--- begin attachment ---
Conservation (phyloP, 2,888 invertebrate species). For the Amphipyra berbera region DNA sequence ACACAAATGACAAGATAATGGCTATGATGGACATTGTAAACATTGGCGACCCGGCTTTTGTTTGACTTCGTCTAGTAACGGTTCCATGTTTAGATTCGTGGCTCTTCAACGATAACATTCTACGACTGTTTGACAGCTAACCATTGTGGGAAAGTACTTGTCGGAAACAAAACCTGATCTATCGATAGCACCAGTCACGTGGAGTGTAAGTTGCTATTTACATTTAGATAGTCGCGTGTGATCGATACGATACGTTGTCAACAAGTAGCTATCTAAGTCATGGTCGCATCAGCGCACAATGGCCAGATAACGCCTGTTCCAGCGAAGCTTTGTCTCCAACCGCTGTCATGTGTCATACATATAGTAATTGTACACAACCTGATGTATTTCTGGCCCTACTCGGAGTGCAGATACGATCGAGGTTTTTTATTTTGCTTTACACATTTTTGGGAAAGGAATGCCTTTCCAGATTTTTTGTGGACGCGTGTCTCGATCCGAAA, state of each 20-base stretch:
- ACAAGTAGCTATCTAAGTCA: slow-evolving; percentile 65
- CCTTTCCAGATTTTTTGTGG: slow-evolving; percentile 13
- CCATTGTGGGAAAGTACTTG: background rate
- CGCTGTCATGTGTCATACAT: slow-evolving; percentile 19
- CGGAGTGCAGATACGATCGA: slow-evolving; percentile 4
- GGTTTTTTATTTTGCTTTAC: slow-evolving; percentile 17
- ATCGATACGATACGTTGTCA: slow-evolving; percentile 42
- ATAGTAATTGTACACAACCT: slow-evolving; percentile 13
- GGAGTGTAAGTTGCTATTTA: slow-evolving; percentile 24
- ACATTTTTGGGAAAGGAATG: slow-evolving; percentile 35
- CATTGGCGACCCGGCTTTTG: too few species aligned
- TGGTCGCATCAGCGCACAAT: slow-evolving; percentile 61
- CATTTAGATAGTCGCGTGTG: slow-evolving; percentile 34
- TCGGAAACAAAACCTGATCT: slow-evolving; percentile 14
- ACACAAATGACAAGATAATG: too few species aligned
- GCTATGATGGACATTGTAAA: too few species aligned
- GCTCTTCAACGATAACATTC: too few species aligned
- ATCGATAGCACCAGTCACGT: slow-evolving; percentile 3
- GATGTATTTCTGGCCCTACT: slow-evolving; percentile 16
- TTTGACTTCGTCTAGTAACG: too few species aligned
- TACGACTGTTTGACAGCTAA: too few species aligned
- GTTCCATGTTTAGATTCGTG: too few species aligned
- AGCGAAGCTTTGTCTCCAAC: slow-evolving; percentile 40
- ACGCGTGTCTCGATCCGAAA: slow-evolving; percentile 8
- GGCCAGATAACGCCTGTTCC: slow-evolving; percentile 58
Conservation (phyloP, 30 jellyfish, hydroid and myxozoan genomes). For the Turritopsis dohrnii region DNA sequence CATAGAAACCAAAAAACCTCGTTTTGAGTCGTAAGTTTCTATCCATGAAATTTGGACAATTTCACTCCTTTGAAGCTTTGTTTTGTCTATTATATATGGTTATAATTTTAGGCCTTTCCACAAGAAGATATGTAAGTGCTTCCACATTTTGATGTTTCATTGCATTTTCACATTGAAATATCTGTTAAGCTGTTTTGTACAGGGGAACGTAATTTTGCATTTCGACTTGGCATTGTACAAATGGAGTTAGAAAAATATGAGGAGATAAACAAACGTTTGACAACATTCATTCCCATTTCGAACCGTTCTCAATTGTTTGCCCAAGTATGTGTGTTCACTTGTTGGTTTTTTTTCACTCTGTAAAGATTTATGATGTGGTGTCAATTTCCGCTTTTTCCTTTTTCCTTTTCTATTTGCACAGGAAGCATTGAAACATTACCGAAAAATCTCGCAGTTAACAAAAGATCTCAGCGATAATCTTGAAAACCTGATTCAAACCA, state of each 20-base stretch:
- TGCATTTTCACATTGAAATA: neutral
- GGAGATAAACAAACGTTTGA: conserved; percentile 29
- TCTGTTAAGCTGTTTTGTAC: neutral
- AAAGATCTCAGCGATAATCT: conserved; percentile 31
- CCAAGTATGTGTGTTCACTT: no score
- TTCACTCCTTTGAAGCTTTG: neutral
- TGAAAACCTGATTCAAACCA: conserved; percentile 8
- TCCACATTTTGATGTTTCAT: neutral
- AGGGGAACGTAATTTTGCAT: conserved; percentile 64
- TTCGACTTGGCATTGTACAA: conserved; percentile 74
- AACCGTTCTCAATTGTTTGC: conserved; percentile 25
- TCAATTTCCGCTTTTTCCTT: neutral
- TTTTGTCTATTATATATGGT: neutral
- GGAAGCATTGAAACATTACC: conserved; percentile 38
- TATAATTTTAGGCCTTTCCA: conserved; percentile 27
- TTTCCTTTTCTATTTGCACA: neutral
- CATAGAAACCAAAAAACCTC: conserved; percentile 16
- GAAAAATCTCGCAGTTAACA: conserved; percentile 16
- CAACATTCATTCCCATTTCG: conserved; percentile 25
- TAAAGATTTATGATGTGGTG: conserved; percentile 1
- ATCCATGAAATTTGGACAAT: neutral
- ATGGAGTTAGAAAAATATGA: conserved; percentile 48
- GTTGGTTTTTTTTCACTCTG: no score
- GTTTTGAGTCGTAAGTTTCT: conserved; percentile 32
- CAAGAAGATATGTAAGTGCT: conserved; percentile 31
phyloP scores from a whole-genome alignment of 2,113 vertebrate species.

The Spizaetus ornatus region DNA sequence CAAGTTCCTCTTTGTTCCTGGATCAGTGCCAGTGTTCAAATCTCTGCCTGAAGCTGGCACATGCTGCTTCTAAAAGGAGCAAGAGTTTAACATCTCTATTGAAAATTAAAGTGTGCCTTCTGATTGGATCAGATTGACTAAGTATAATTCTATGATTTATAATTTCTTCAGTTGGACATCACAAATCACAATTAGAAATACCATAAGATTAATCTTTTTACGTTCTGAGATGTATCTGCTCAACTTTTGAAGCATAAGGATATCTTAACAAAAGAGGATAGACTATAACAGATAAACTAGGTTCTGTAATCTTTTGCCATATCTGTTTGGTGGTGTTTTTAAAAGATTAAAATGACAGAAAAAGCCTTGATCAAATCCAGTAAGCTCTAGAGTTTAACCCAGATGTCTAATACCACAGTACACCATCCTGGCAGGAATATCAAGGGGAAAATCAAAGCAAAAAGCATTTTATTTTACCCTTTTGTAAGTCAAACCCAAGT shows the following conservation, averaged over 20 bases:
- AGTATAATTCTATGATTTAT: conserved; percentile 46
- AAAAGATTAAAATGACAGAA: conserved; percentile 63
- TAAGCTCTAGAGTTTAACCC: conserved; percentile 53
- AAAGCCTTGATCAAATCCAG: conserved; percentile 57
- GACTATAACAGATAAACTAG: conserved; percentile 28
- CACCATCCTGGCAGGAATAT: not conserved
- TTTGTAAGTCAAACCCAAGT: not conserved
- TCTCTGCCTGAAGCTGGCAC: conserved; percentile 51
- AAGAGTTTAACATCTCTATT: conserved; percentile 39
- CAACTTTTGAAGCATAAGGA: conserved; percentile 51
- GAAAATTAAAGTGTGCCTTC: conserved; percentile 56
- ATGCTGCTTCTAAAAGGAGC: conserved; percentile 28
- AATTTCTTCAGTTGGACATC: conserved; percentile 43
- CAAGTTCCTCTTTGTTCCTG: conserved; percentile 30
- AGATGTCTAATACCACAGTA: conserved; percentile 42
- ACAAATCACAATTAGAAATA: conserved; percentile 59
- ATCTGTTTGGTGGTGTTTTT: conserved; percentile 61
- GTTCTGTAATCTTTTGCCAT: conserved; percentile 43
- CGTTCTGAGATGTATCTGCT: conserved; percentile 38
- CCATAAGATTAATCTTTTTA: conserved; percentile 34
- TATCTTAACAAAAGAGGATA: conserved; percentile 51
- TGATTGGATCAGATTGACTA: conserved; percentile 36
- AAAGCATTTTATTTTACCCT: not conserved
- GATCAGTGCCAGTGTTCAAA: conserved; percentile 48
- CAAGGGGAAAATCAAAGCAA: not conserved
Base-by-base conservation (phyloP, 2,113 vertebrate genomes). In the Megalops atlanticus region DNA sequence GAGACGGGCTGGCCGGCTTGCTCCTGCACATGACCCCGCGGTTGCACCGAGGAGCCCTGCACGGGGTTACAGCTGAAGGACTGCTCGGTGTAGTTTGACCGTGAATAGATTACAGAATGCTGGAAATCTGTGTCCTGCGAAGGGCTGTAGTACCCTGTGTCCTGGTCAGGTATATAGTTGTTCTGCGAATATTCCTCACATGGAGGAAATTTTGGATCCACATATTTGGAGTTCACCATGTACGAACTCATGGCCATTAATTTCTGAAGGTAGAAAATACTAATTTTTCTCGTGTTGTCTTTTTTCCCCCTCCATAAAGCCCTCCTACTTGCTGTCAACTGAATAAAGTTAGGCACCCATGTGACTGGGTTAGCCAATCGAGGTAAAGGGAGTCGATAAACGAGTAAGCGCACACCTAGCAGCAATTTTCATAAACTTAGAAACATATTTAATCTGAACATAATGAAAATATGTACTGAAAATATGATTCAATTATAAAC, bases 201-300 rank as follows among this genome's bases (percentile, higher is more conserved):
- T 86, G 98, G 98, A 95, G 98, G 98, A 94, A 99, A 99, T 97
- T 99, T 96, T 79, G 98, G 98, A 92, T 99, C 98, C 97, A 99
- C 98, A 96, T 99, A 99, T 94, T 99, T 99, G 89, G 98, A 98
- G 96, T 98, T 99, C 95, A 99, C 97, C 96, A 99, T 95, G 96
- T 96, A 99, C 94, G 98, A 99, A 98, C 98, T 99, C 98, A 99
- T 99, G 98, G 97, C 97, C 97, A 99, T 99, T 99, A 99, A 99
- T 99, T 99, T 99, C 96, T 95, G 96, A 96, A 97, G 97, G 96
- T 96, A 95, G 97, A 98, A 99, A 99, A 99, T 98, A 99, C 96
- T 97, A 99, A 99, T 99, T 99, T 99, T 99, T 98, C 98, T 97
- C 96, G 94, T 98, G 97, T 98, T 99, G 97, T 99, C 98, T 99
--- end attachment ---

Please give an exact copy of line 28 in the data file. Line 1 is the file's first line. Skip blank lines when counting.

- TGCATTTTCACATTGAAATA: neutral